'.uk' launch day sees over 50,000 domain names registrations

United Kingdom

Nominet, the organisation responsible for operating the ‘.uk’ country-code top-level domain, previously announced that the registration of domain names directly under ‘.uk’ would launch on June 10 2014. The launch day saw over 50,000 domain names registered within the first 24 hours, making the launch of ‘.uk’ one of the fastest-selling new domain name releases on record.

Eleanor Bradley, chief operating officer at Nominet, commented:

“Consumers and brands alike are showing their trust in ‘.uk’ domains, with our registration rates climbing to 10 times the typical daily rate. We’re thrilled with the response, which shows the excitement people feel about the shorter, sharper domain within the trusted ‘.uk’ namespace.”

Amongst the first domain names registered directly under ‘.uk’ were ‘sainsburys.uk’, ‘bentley.uk’ and ‘burberry.uk’. The domain name ‘stephenfry.uk’ was also registered by the well-known British comedian and actor Stephen Fry. On his website ‘www.stephenfry.uk, Mr Fry commented: "All those hours I’ve spent, if you add them up, typing dot co dot uk, an extra three keystrokes that I could well have done without. Well they’re over. ‘.uk’ is finally here."

The vast majority of holders of domain names at the third level, that is to say under ‘.co.uk’, ‘.org.uk’, ‘.me.uk’, ‘.net.uk’, ‘.ltd.uk’ or ‘.plc.uk’, have until 07:59 on June 10 2019 to reserve the equivalent domain name under ‘.uk’, as long as they were registered prior to 08:00 on June 10 2014.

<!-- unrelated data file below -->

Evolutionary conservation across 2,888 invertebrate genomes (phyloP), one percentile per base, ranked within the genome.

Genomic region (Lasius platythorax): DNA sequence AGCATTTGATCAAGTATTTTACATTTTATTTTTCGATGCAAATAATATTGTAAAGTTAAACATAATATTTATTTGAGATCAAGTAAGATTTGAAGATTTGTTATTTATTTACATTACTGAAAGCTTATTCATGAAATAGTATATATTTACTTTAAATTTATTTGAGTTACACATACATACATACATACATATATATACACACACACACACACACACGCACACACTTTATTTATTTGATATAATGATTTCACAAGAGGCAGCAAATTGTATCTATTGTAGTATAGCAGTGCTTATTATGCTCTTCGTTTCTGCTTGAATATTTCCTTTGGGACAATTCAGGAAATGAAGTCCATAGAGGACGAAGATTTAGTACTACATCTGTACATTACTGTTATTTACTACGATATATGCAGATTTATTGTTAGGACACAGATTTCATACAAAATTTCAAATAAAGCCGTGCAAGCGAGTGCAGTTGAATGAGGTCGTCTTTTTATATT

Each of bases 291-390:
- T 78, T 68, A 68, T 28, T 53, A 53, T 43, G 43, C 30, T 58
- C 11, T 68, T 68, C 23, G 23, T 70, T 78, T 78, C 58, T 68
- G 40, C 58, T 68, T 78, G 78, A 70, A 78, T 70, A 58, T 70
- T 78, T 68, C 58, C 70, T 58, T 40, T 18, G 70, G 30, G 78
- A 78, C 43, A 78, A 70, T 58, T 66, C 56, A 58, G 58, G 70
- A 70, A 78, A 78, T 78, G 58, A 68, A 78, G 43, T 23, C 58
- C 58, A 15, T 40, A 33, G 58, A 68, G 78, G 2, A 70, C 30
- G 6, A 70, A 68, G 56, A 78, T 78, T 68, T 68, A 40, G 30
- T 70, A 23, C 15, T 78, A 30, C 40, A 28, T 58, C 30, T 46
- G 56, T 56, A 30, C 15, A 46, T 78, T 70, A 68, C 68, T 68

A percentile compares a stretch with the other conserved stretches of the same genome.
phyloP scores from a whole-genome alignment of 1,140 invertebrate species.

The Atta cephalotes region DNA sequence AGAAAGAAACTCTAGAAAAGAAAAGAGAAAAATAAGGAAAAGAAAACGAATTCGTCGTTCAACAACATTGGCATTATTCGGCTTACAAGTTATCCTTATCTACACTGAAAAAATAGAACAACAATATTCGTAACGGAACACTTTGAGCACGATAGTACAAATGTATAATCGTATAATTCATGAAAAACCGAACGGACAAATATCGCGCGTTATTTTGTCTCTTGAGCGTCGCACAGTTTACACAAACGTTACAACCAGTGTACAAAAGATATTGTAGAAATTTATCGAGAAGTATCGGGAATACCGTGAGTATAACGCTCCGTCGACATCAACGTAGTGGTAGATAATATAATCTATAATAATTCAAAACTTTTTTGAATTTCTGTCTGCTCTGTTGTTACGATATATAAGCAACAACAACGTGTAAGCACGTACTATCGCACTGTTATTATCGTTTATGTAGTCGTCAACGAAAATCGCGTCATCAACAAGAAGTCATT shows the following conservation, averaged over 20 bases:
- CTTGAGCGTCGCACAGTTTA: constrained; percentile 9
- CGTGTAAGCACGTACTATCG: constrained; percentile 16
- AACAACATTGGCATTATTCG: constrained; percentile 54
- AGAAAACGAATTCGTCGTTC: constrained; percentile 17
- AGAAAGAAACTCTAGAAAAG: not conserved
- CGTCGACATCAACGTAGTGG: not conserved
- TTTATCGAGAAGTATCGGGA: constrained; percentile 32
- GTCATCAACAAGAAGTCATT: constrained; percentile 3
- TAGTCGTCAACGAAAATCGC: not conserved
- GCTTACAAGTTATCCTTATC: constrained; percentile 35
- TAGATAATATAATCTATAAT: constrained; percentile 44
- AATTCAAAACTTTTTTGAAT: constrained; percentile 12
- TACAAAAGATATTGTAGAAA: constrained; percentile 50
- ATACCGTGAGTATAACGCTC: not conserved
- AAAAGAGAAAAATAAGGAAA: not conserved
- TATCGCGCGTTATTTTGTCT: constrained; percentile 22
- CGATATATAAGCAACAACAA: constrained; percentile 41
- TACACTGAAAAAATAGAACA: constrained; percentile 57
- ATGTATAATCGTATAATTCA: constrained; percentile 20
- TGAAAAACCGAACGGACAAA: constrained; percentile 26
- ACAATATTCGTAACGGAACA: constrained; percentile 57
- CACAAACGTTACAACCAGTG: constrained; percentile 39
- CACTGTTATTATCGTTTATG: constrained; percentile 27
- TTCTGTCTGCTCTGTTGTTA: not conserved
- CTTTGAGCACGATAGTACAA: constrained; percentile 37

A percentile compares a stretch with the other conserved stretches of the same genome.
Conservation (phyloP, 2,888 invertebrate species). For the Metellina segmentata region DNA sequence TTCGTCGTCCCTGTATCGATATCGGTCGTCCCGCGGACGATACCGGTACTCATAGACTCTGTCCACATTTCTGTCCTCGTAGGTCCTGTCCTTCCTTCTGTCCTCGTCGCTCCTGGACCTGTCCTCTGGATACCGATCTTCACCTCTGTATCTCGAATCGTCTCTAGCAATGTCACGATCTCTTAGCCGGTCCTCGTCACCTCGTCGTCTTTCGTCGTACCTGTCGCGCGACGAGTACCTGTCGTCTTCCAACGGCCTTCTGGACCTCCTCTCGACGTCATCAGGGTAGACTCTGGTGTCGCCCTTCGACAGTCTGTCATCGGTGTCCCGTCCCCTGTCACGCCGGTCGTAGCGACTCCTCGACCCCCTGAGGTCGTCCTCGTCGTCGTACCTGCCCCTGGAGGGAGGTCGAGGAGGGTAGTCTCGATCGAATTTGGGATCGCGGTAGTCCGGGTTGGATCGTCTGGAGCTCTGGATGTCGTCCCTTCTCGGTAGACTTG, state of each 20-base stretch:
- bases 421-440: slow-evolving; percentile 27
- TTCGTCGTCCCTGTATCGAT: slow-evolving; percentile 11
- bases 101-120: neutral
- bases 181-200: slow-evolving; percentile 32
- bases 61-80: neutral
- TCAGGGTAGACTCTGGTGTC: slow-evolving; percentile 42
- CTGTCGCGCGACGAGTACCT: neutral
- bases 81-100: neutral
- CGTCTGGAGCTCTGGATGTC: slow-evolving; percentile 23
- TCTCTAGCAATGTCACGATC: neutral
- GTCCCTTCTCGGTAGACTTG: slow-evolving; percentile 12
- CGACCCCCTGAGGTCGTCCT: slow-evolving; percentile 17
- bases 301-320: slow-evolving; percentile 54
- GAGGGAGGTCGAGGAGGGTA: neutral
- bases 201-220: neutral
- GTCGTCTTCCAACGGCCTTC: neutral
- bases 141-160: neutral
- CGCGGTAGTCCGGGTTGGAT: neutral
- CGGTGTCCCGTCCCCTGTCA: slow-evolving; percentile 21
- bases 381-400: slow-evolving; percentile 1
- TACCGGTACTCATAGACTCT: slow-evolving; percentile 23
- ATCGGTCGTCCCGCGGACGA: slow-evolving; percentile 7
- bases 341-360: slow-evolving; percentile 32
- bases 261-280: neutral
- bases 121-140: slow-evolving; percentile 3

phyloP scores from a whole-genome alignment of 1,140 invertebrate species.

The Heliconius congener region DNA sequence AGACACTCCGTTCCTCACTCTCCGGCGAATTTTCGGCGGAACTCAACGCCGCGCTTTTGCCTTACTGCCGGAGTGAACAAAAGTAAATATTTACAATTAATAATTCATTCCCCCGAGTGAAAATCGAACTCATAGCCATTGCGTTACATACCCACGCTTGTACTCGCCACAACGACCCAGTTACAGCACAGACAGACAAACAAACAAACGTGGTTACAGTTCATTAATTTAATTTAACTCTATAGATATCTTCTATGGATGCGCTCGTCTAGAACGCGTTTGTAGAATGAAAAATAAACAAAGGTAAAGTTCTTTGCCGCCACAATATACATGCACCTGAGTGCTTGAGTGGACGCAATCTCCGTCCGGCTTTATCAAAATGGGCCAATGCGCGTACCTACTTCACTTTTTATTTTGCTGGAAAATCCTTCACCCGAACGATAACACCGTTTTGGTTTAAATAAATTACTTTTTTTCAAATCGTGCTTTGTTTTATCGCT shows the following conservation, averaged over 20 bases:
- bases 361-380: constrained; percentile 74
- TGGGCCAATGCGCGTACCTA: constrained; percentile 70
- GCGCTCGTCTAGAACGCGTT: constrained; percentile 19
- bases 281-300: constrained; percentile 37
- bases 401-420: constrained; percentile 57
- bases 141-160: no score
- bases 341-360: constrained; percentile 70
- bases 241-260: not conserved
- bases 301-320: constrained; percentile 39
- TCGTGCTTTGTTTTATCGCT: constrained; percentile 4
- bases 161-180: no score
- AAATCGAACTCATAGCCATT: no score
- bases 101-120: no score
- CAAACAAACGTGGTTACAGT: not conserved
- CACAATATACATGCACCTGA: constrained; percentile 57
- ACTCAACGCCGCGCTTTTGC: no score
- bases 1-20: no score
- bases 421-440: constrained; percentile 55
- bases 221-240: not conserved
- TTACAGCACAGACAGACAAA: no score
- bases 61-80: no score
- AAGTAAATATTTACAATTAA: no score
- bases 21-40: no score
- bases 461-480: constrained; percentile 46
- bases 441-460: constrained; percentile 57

At any point during this five-year reservation period, a registrant can decide to register the new ‘.uk’ domain name instead of, or in addition to, the third-level domain name they already have, provided that they have maintained their initial registration at the third level. However, if they do not choose to register it within the five-year period, it will become available on a first-come, first-served basis at 08:00 on June 10 2019.

A few registrants will not be eligible for the equivalent ‘.uk’ domain name because the same string is registered to two or more people under different third levels (for example, one person may own ‘domain.co.uk’ and another ‘domain.org.uk’). In these circumstances, the registrant of the ‘.co.uk’ domain name will be eligible for the same string directly under ‘.uk’, and if no ‘.co.uk’ domain name has been registered, then the ‘.org.uk’ holder will be offered the ‘.uk’ equivalent.  

However, this system will apply only to third-level domain names registered on or before October 28 2013. Only third-level domain names registered after this date (but before June 10 2014) under ‘.co.uk’ will automatically be allocated the corresponding ‘.uk’ domain name, and domains registered under non-‘.co.uk’ extensions will not be granted any rights. This is the case unless there is a ‘clash’ with a domain name registered on or before October 28 2013, in which case the prior system will apply. This means for example that, if ‘domain.co.uk’ is registered after October 28 2013 but a corresponding ‘.org.uk’ domain name was registered before the cut-off date, then the registrant of the ‘.org.uk’ domain name will be allocated the string directly under ‘.uk’. After June 10 2014, new registrations at the third level will not grant registrants any automatic right to register the same string directly under ‘.uk’.

Clearly the rules are quite complex and, consequently, Nominet has created an online ‘Rights lookup’ tool that shows whether a domain name (whether it currently exists or not) will get the right to the ‘.uk’ equivalent. This online tool is available here.

Moreover, Nominet has recently published on its website new rules to include second-level domain registrations, which will come into effect on June 10 2014 and are available here.

David Taylor and Sean Kelly, Hogan Lovells LLP, Paris

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